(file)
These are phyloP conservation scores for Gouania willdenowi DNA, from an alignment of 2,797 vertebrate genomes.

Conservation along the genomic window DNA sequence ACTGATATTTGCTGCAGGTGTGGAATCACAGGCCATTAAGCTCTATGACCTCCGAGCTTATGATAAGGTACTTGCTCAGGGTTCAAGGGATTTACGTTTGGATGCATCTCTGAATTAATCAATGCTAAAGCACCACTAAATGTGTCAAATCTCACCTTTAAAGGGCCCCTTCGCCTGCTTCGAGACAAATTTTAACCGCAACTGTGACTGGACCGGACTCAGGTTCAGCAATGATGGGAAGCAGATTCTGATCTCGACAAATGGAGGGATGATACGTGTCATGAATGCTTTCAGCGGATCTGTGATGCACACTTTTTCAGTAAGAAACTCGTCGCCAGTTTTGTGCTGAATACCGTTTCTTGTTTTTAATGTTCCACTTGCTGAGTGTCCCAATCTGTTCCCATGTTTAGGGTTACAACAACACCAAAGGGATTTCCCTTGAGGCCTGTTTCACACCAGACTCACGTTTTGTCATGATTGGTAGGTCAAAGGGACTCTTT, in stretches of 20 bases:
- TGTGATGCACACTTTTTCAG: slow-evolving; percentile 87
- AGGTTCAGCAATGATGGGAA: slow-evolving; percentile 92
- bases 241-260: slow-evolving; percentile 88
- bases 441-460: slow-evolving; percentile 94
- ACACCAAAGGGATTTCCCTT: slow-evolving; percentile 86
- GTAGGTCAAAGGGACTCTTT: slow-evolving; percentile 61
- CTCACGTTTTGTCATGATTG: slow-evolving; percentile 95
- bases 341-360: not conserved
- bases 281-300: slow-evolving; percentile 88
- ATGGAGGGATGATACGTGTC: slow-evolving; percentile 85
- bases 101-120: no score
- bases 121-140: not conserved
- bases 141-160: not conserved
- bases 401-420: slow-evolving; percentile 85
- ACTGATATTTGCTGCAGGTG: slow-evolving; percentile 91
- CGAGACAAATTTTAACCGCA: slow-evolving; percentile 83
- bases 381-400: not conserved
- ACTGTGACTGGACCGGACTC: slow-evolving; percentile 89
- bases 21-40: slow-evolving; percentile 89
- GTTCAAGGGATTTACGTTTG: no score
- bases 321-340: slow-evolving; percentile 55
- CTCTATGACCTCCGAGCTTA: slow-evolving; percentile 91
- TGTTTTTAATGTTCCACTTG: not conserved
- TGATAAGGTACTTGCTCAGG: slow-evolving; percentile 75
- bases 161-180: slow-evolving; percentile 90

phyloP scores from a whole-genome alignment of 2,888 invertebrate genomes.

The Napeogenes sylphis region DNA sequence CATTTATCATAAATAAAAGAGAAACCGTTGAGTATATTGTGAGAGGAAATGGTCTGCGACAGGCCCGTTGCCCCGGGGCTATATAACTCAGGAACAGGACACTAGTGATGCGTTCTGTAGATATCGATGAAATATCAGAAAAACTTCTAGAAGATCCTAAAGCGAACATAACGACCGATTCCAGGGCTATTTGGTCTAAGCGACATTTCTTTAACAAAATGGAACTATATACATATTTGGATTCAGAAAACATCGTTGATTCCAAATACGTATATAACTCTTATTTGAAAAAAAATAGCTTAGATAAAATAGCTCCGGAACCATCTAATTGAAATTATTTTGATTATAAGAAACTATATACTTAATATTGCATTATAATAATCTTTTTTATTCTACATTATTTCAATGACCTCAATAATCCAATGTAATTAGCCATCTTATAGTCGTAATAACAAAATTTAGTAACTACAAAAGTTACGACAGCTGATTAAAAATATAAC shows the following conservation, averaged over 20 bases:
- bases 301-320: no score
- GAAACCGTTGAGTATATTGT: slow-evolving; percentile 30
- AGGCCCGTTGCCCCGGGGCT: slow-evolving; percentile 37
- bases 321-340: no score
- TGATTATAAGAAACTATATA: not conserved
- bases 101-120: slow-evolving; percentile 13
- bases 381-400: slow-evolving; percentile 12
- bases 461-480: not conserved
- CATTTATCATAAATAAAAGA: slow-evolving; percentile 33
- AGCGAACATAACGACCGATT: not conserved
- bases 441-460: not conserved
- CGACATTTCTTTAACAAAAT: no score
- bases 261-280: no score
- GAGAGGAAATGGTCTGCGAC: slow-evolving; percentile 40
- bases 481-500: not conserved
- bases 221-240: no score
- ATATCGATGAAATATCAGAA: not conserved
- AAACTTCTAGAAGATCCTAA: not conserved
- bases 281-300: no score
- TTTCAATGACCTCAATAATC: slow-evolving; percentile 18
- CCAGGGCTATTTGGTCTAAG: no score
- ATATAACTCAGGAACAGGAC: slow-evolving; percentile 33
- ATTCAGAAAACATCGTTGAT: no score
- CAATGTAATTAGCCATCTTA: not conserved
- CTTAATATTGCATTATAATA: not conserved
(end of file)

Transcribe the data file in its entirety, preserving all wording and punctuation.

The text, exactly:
These are phyloP conservation scores for Gouania willdenowi DNA, from an alignment of 2,797 vertebrate genomes.

Conservation along the genomic window DNA sequence ACTGATATTTGCTGCAGGTGTGGAATCACAGGCCATTAAGCTCTATGACCTCCGAGCTTATGATAAGGTACTTGCTCAGGGTTCAAGGGATTTACGTTTGGATGCATCTCTGAATTAATCAATGCTAAAGCACCACTAAATGTGTCAAATCTCACCTTTAAAGGGCCCCTTCGCCTGCTTCGAGACAAATTTTAACCGCAACTGTGACTGGACCGGACTCAGGTTCAGCAATGATGGGAAGCAGATTCTGATCTCGACAAATGGAGGGATGATACGTGTCATGAATGCTTTCAGCGGATCTGTGATGCACACTTTTTCAGTAAGAAACTCGTCGCCAGTTTTGTGCTGAATACCGTTTCTTGTTTTTAATGTTCCACTTGCTGAGTGTCCCAATCTGTTCCCATGTTTAGGGTTACAACAACACCAAAGGGATTTCCCTTGAGGCCTGTTTCACACCAGACTCACGTTTTGTCATGATTGGTAGGTCAAAGGGACTCTTT, in stretches of 20 bases:
- TGTGATGCACACTTTTTCAG: slow-evolving; percentile 87
- AGGTTCAGCAATGATGGGAA: slow-evolving; percentile 92
- bases 241-260: slow-evolving; percentile 88
- bases 441-460: slow-evolving; percentile 94
- ACACCAAAGGGATTTCCCTT: slow-evolving; percentile 86
- GTAGGTCAAAGGGACTCTTT: slow-evolving; percentile 61
- CTCACGTTTTGTCATGATTG: slow-evolving; percentile 95
- bases 341-360: not conserved
- bases 281-300: slow-evolving; percentile 88
- ATGGAGGGATGATACGTGTC: slow-evolving; percentile 85
- bases 101-120: no score
- bases 121-140: not conserved
- bases 141-160: not conserved
- bases 401-420: slow-evolving; percentile 85
- ACTGATATTTGCTGCAGGTG: slow-evolving; percentile 91
- CGAGACAAATTTTAACCGCA: slow-evolving; percentile 83
- bases 381-400: not conserved
- ACTGTGACTGGACCGGACTC: slow-evolving; percentile 89
- bases 21-40: slow-evolving; percentile 89
- GTTCAAGGGATTTACGTTTG: no score
- bases 321-340: slow-evolving; percentile 55
- CTCTATGACCTCCGAGCTTA: slow-evolving; percentile 91
- TGTTTTTAATGTTCCACTTG: not conserved
- TGATAAGGTACTTGCTCAGG: slow-evolving; percentile 75
- bases 161-180: slow-evolving; percentile 90

phyloP scores from a whole-genome alignment of 2,888 invertebrate genomes.

The Napeogenes sylphis region DNA sequence CATTTATCATAAATAAAAGAGAAACCGTTGAGTATATTGTGAGAGGAAATGGTCTGCGACAGGCCCGTTGCCCCGGGGCTATATAACTCAGGAACAGGACACTAGTGATGCGTTCTGTAGATATCGATGAAATATCAGAAAAACTTCTAGAAGATCCTAAAGCGAACATAACGACCGATTCCAGGGCTATTTGGTCTAAGCGACATTTCTTTAACAAAATGGAACTATATACATATTTGGATTCAGAAAACATCGTTGATTCCAAATACGTATATAACTCTTATTTGAAAAAAAATAGCTTAGATAAAATAGCTCCGGAACCATCTAATTGAAATTATTTTGATTATAAGAAACTATATACTTAATATTGCATTATAATAATCTTTTTTATTCTACATTATTTCAATGACCTCAATAATCCAATGTAATTAGCCATCTTATAGTCGTAATAACAAAATTTAGTAACTACAAAAGTTACGACAGCTGATTAAAAATATAAC shows the following conservation, averaged over 20 bases:
- bases 301-320: no score
- GAAACCGTTGAGTATATTGT: slow-evolving; percentile 30
- AGGCCCGTTGCCCCGGGGCT: slow-evolving; percentile 37
- bases 321-340: no score
- TGATTATAAGAAACTATATA: not conserved
- bases 101-120: slow-evolving; percentile 13
- bases 381-400: slow-evolving; percentile 12
- bases 461-480: not conserved
- CATTTATCATAAATAAAAGA: slow-evolving; percentile 33
- AGCGAACATAACGACCGATT: not conserved
- bases 441-460: not conserved
- CGACATTTCTTTAACAAAAT: no score
- bases 261-280: no score
- GAGAGGAAATGGTCTGCGAC: slow-evolving; percentile 40
- bases 481-500: not conserved
- bases 221-240: no score
- ATATCGATGAAATATCAGAA: not conserved
- AAACTTCTAGAAGATCCTAA: not conserved
- bases 281-300: no score
- TTTCAATGACCTCAATAATC: slow-evolving; percentile 18
- CCAGGGCTATTTGGTCTAAG: no score
- ATATAACTCAGGAACAGGAC: slow-evolving; percentile 33
- ATTCAGAAAACATCGTTGAT: no score
- CAATGTAATTAGCCATCTTA: not conserved
- CTTAATATTGCATTATAATA: not conserved